One could laugh if one weren’t so angry. And now we wait, and the Morong 43 wait, and justice is so long in coming we have to rush out and pull it forward lest it be detained by those who thrive in a culture of impunity.
This is something I wrote way back.
Just and humane: the revolutionary movement’s treatment of POWs
Before his capture, former prisoner of war (POW) of the New People’s Army (NPA) P/Insp. Rex Cuntapay believed that the NPA skinned the faces of their prisoners. He also thought that the NPA killed without reason.
Three months after his capture and upon his release, he admitted he was wrong.
“Sumusunod pala sila sa batas ng digmaan. Sumusunod talaga sila sa kasunduan ng NDFP at GRP, y’ong CARHRIHL na tinatawag (That changed when I was held as a POW. I saw that they are principled people, I saw that they follow the agreement between the NDFP and the GRP, which is called the CARHRIHL.) (From Alex Remollino’s January 2009 article in Bulatlat).
It’s comes as no great surprise that members of the Philippine National Police (PNP) and the Armed Forces of the Philippines (AFP) carry the grimmest beliefs regarding the NPA. The Government of the Republic of the Philippines (GRP) and its propaganda machinery work around the clock to ensure that the revolutionary forces are demonized, distorting the NPA’s true nature as a revolutionary institution that abides by Protocol II of the Geneva conventions; the GRP-NDFP Comprehensive Agreement on Respect for Human Rights and International Humanitarian Law (CARHRIHL) that was signed by the Government of the Republic of the Philippines (GRP) and the National Democratic Front of the Philippines (NDFP) in 1998; the NPA’s Three Rules of Discipline and Eight Points of Attention; and international humanitarian law (IHL).
The issue of prisoners of war is covered by the CARHRIHL, and through the years, the NDFP has worked assiduously to lay down the political basis for the humane treatment of POWs and the guidelines for their safe and immediate release. After all, the release of prisoners of war is not new to the revolutionary movement. History and many, many instances have shown and proven how the revolutionary movement on its own volition and upon its exercise of its political will and authority can release POWs, regardless of the dictates of the GRP.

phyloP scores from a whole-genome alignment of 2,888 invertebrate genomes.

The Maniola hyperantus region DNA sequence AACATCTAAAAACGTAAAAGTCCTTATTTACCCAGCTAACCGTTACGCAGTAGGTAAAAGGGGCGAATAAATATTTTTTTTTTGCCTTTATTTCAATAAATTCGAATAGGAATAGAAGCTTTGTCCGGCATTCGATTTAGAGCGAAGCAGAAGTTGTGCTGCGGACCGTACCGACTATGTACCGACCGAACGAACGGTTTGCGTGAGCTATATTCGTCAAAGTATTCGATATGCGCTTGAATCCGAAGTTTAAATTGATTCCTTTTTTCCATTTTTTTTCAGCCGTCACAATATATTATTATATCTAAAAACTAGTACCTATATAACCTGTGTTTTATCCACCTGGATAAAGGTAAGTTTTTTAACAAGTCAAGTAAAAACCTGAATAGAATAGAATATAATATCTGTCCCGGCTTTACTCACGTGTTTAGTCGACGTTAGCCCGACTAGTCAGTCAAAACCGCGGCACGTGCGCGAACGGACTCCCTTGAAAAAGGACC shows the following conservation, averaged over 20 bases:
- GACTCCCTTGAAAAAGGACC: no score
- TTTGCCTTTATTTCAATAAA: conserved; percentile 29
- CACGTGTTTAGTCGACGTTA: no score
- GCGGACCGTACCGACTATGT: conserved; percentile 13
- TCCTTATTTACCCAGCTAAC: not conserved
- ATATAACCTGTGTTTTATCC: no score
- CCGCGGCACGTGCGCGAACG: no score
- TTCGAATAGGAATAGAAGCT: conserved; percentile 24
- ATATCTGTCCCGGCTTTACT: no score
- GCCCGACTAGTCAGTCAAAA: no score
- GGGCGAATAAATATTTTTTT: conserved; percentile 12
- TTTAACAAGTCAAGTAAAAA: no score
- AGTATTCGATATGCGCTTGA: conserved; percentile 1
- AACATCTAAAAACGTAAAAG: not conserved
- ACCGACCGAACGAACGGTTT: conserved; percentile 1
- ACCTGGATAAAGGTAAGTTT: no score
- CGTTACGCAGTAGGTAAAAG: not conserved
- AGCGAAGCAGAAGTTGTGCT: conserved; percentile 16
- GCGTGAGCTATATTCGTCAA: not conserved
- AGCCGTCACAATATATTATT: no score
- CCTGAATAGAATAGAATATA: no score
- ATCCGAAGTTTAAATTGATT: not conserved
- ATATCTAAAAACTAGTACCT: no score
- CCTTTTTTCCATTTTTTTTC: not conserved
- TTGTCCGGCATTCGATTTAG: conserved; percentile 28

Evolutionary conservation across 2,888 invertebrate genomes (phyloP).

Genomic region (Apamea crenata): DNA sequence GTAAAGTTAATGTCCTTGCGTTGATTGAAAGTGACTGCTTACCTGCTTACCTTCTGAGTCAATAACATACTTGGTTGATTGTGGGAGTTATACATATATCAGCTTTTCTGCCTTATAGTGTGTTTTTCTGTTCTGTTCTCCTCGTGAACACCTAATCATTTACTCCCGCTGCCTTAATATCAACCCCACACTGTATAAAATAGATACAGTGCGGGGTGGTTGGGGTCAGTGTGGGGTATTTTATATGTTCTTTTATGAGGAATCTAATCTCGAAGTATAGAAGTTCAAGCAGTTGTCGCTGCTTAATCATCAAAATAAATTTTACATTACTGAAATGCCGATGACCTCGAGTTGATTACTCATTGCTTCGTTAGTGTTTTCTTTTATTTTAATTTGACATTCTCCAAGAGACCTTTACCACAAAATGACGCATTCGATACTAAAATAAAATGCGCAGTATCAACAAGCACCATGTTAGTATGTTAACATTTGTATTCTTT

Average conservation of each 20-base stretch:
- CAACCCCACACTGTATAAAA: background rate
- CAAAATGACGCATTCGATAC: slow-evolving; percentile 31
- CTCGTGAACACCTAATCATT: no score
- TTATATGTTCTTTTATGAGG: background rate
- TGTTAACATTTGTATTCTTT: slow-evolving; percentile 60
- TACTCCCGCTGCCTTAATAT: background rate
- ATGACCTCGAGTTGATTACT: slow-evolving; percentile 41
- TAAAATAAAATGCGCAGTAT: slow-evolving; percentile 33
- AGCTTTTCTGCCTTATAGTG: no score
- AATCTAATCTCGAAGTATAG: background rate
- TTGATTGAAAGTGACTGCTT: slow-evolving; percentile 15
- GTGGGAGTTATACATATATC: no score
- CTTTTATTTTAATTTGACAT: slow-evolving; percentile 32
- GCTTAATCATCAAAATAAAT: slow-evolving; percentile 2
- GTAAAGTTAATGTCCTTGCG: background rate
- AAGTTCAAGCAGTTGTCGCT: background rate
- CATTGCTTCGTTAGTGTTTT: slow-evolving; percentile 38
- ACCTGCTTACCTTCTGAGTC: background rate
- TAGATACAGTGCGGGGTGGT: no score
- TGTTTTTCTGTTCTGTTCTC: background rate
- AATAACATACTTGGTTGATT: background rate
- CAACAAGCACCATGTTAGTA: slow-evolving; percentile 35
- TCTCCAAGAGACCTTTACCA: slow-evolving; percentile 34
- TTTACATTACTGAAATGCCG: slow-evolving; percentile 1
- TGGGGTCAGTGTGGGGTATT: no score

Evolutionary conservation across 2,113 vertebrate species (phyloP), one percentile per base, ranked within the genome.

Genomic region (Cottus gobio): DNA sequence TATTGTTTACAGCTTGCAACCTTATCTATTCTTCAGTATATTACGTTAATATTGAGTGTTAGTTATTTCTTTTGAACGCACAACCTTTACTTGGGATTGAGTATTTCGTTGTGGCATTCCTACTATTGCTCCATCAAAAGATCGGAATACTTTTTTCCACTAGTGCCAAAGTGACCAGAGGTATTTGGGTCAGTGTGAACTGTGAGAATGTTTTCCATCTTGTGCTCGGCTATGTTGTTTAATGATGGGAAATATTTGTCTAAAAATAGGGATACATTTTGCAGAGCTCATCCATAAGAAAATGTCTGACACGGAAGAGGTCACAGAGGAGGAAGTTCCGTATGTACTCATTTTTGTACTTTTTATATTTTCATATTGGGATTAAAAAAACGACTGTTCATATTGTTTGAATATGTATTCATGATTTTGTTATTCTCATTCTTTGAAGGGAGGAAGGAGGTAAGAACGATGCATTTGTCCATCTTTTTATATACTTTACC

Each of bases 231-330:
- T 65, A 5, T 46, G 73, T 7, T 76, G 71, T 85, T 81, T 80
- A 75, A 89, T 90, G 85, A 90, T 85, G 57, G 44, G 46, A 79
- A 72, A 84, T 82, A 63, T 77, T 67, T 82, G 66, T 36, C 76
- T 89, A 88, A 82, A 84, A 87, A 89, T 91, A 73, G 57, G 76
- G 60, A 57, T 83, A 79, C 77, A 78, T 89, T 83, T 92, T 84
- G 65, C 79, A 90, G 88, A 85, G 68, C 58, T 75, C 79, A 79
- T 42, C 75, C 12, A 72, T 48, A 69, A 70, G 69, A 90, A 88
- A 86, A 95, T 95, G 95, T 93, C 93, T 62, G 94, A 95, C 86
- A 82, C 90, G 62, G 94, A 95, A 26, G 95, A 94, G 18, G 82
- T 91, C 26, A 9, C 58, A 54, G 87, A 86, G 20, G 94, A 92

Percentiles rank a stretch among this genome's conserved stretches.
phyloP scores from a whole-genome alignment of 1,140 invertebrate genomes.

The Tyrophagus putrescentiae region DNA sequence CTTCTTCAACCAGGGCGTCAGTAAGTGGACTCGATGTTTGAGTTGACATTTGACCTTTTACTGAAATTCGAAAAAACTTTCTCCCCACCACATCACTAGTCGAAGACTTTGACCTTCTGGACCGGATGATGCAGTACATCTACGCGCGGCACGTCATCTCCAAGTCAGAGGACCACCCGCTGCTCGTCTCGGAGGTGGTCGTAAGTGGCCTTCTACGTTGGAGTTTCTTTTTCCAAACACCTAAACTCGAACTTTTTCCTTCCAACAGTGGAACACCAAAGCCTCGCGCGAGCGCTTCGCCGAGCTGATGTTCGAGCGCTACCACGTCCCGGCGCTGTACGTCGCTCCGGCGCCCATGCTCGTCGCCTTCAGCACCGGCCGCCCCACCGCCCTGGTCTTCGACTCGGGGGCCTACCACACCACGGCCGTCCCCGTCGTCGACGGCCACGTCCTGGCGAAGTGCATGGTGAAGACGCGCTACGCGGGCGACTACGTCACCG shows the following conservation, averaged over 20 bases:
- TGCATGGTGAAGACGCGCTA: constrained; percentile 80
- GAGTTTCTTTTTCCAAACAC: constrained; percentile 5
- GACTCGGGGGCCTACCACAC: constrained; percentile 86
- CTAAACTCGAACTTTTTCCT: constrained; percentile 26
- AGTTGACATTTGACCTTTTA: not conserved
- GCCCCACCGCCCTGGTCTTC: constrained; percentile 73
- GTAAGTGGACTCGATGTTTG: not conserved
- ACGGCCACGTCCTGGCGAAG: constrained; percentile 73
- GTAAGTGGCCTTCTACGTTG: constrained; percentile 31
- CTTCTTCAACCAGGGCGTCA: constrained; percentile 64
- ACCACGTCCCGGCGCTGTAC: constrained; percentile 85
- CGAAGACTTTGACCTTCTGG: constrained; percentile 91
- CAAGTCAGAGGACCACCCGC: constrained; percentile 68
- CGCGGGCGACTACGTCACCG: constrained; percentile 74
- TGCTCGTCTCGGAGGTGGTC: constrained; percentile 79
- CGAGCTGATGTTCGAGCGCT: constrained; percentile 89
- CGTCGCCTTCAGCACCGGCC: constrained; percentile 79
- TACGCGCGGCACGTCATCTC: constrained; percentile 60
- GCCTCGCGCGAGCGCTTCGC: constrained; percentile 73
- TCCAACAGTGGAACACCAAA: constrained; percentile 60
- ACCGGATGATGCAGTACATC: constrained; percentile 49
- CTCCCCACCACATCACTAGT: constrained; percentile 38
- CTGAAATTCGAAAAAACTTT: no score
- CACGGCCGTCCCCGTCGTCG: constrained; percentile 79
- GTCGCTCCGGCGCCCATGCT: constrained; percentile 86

This will and authority emanate from the democratic people’s government which was founded and strengthened after almost four decades of the revolutionary struggle of the people against the ruling classes.
Former POW Neptune Elequin said that even during his captivity, he was confident that he would regain his freedom because the NPA respects human rights. During the turn-over ceremony that led to his release, he testified as to the kind of treatment he received.
“Maganda ang naging trato sa akin. Hindi man lang nila ako kinurot. Kung ano ang kinakain ng mga kasama ay siya ko ring kinakain,” (I was treated well. I did not suffer even a pinch. What the comrades ate I also had), he said.
The NPA treats its POWs with humanity and kindness. In all the cases included in this book, the rights of the POWs were recognized and respected by their NPA captors.
Brig. Gen. Victor Obillo in a Manila Times April 17, 1999 report was quoted as saying that his captors treated him well, “I could not have asked for more.”
Former POW -Sgt. Ramiro G. Lawas even said that he was grateful to the NPA for being kind to him.
“They treated me well and never laid a hand on me,” he said in Visayan during an interview with members of the press. “They treated me not as an enemy, but almost like a fellow guerilla. They treated my wounds. Their behavior was so different from the behavior of my fellow soldiers in the military.” (Bulatlat Volume 3 June 15-21, 2003)
Lawas shared that he was allowed to move freely around the camp NPA and share experiences with the red fighters. He was even allowed to keep three pet birds. When he developed allergies from eating dried fish and sardines, the usual staple of the guerrillas, he was given corned beef and other suitable canned goods. Once in a while, they would have meat from deer and wild pig. He even had a regular supply of juice and chocolate malt drink; and occasionally he enjoyed a bottle of soda.